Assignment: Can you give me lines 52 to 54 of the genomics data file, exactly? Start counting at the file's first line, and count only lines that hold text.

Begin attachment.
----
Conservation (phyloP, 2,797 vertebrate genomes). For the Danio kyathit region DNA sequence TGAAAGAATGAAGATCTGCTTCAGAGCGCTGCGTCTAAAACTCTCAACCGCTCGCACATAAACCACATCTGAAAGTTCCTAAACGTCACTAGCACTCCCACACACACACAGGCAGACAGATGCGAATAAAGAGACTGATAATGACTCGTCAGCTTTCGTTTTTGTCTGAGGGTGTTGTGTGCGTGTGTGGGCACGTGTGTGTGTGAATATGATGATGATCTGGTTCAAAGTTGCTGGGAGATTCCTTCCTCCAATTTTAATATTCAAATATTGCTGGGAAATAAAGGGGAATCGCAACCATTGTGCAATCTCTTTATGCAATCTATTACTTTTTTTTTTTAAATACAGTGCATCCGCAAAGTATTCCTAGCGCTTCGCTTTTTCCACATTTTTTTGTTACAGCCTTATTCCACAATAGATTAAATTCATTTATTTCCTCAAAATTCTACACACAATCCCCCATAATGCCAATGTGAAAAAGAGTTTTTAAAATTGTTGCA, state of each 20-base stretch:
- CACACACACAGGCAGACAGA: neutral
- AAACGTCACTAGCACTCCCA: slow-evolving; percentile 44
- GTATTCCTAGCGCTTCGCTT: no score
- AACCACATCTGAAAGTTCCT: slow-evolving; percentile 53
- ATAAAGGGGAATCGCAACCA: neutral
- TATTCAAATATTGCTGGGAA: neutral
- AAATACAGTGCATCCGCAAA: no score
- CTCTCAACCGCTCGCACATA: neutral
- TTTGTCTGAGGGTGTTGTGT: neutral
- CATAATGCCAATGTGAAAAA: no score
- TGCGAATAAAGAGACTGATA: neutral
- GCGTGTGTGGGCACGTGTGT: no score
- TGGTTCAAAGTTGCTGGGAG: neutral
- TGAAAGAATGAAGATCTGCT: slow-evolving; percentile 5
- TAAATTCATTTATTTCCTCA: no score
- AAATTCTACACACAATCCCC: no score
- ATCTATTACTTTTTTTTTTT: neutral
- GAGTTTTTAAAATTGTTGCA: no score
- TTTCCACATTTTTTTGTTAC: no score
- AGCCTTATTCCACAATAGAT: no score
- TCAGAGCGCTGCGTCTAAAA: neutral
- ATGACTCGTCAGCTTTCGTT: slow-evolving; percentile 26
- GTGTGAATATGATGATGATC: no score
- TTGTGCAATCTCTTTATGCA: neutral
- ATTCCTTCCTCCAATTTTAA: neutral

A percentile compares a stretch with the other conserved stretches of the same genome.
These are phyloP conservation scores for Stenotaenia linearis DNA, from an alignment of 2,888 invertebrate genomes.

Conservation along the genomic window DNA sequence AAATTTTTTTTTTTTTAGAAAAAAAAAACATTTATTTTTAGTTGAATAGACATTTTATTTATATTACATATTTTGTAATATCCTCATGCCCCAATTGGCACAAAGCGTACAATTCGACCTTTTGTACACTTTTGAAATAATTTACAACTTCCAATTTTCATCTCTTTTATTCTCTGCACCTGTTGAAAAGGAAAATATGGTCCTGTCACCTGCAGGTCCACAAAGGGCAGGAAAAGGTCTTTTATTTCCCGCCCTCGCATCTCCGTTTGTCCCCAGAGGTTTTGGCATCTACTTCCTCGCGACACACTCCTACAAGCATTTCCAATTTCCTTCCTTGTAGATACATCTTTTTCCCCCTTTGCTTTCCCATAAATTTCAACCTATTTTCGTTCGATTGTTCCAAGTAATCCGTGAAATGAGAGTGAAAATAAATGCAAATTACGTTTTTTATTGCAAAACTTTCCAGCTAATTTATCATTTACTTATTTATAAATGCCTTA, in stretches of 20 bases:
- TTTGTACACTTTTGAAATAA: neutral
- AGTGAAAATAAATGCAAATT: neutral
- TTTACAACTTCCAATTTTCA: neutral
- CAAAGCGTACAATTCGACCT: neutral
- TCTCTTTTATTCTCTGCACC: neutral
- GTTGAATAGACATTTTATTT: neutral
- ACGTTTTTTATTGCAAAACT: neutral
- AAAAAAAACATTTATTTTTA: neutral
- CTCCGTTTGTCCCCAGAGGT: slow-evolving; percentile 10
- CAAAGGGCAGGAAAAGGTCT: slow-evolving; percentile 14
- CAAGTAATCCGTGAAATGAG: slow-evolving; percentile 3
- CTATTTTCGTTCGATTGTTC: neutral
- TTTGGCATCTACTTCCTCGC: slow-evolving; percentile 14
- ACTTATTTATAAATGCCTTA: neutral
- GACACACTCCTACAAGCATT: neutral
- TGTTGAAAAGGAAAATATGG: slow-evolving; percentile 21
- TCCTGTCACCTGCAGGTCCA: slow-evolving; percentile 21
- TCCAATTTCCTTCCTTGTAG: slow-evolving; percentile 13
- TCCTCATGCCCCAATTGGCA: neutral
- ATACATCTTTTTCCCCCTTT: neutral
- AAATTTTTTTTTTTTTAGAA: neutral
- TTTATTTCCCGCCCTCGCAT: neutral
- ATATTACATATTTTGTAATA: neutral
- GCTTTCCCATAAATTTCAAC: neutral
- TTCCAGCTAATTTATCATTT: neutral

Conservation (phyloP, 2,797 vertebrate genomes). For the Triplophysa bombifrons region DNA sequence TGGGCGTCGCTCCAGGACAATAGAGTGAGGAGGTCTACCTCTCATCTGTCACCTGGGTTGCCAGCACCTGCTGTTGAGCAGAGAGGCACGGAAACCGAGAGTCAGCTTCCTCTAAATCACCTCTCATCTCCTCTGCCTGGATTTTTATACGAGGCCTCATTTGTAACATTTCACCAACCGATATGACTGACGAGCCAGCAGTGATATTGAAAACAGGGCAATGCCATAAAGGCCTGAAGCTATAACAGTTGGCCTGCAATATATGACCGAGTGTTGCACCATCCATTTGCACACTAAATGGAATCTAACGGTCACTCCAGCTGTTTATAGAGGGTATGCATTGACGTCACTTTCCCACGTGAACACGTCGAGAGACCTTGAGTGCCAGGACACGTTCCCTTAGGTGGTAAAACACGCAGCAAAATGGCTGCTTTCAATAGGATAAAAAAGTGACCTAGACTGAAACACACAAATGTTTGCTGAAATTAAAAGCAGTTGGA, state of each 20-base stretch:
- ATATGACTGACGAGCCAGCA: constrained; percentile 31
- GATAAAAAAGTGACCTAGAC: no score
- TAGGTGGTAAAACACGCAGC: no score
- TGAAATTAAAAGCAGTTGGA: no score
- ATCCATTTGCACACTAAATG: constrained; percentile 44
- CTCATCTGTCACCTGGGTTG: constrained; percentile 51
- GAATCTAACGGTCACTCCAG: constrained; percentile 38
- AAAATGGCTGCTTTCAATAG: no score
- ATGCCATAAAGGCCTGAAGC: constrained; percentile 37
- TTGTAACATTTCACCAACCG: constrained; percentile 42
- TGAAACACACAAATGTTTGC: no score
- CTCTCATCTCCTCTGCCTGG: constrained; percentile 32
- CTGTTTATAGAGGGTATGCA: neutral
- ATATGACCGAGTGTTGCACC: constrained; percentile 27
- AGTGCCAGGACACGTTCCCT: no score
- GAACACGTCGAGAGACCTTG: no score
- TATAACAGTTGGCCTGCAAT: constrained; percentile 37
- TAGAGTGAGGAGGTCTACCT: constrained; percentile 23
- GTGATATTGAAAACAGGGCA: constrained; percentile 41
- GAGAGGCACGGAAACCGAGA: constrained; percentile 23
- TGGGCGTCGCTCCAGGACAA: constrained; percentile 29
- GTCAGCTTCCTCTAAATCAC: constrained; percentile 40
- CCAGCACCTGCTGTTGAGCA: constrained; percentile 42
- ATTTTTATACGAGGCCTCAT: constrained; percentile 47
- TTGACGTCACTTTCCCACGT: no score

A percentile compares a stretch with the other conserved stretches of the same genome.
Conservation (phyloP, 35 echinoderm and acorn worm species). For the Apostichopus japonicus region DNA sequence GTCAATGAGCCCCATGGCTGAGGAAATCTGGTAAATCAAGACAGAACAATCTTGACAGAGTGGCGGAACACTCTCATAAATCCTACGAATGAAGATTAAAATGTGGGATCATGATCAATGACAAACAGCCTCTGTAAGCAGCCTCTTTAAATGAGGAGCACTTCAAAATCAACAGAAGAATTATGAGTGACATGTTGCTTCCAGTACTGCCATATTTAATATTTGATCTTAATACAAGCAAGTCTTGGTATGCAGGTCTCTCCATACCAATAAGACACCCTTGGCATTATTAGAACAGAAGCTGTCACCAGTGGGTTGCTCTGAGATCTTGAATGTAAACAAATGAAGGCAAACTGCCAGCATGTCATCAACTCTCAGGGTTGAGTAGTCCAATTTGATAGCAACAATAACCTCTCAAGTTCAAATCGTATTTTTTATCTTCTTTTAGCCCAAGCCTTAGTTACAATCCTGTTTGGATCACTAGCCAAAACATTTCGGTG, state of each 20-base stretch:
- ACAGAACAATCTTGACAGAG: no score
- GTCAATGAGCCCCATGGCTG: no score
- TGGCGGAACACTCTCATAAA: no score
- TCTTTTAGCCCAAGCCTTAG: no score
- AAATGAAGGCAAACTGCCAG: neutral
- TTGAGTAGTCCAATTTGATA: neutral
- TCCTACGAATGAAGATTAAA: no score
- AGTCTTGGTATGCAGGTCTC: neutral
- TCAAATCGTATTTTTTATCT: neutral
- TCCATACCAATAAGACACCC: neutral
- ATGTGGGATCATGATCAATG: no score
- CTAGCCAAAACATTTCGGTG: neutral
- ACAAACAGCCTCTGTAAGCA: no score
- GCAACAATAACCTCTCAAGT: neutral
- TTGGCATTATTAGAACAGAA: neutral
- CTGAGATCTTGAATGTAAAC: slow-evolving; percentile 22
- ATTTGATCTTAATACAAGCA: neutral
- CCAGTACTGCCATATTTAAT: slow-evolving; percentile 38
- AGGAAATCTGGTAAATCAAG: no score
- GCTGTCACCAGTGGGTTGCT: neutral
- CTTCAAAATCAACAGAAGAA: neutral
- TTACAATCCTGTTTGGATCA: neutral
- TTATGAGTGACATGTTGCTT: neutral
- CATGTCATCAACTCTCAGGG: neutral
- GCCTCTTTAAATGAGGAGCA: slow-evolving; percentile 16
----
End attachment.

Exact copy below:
- ATATTACATATTTTGTAATA: neutral
- GCTTTCCCATAAATTTCAAC: neutral
- TTCCAGCTAATTTATCATTT: neutral